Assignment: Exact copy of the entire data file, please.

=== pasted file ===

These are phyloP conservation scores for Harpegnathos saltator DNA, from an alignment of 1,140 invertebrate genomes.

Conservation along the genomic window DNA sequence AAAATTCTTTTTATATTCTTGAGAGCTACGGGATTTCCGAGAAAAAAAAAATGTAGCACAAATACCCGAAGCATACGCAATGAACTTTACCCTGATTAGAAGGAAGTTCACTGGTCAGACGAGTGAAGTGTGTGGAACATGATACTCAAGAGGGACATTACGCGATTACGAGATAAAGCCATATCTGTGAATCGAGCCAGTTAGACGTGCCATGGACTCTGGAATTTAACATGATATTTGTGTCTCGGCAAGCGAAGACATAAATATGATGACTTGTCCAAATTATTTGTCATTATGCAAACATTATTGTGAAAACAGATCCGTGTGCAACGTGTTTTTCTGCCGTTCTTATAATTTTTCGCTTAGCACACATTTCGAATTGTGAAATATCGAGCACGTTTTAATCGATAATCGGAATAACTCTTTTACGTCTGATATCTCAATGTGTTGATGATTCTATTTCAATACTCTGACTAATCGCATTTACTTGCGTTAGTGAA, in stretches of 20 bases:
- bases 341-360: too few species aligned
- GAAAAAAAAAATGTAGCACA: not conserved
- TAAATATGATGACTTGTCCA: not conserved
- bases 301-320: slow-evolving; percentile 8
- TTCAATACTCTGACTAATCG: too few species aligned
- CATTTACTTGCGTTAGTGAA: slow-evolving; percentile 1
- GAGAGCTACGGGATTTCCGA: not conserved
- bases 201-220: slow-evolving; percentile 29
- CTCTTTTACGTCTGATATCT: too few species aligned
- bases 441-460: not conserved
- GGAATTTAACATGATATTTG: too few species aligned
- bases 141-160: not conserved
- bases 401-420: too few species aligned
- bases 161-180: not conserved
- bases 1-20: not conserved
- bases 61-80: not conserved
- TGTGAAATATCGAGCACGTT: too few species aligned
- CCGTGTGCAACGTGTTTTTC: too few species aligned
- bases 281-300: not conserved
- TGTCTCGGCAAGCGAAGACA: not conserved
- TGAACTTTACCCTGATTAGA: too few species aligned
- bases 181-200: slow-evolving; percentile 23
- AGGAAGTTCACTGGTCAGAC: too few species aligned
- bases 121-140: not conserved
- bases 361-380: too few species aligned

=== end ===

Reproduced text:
These are phyloP conservation scores for Harpegnathos saltator DNA, from an alignment of 1,140 invertebrate genomes.

Conservation along the genomic window DNA sequence AAAATTCTTTTTATATTCTTGAGAGCTACGGGATTTCCGAGAAAAAAAAAATGTAGCACAAATACCCGAAGCATACGCAATGAACTTTACCCTGATTAGAAGGAAGTTCACTGGTCAGACGAGTGAAGTGTGTGGAACATGATACTCAAGAGGGACATTACGCGATTACGAGATAAAGCCATATCTGTGAATCGAGCCAGTTAGACGTGCCATGGACTCTGGAATTTAACATGATATTTGTGTCTCGGCAAGCGAAGACATAAATATGATGACTTGTCCAAATTATTTGTCATTATGCAAACATTATTGTGAAAACAGATCCGTGTGCAACGTGTTTTTCTGCCGTTCTTATAATTTTTCGCTTAGCACACATTTCGAATTGTGAAATATCGAGCACGTTTTAATCGATAATCGGAATAACTCTTTTACGTCTGATATCTCAATGTGTTGATGATTCTATTTCAATACTCTGACTAATCGCATTTACTTGCGTTAGTGAA, in stretches of 20 bases:
- bases 341-360: too few species aligned
- GAAAAAAAAAATGTAGCACA: not conserved
- TAAATATGATGACTTGTCCA: not conserved
- bases 301-320: slow-evolving; percentile 8
- TTCAATACTCTGACTAATCG: too few species aligned
- CATTTACTTGCGTTAGTGAA: slow-evolving; percentile 1
- GAGAGCTACGGGATTTCCGA: not conserved
- bases 201-220: slow-evolving; percentile 29
- CTCTTTTACGTCTGATATCT: too few species aligned
- bases 441-460: not conserved
- GGAATTTAACATGATATTTG: too few species aligned
- bases 141-160: not conserved
- bases 401-420: too few species aligned
- bases 161-180: not conserved
- bases 1-20: not conserved
- bases 61-80: not conserved
- TGTGAAATATCGAGCACGTT: too few species aligned
- CCGTGTGCAACGTGTTTTTC: too few species aligned
- bases 281-300: not conserved
- TGTCTCGGCAAGCGAAGACA: not conserved
- TGAACTTTACCCTGATTAGA: too few species aligned
- bases 181-200: slow-evolving; percentile 23
- AGGAAGTTCACTGGTCAGAC: too few species aligned
- bases 121-140: not conserved
- bases 361-380: too few species aligned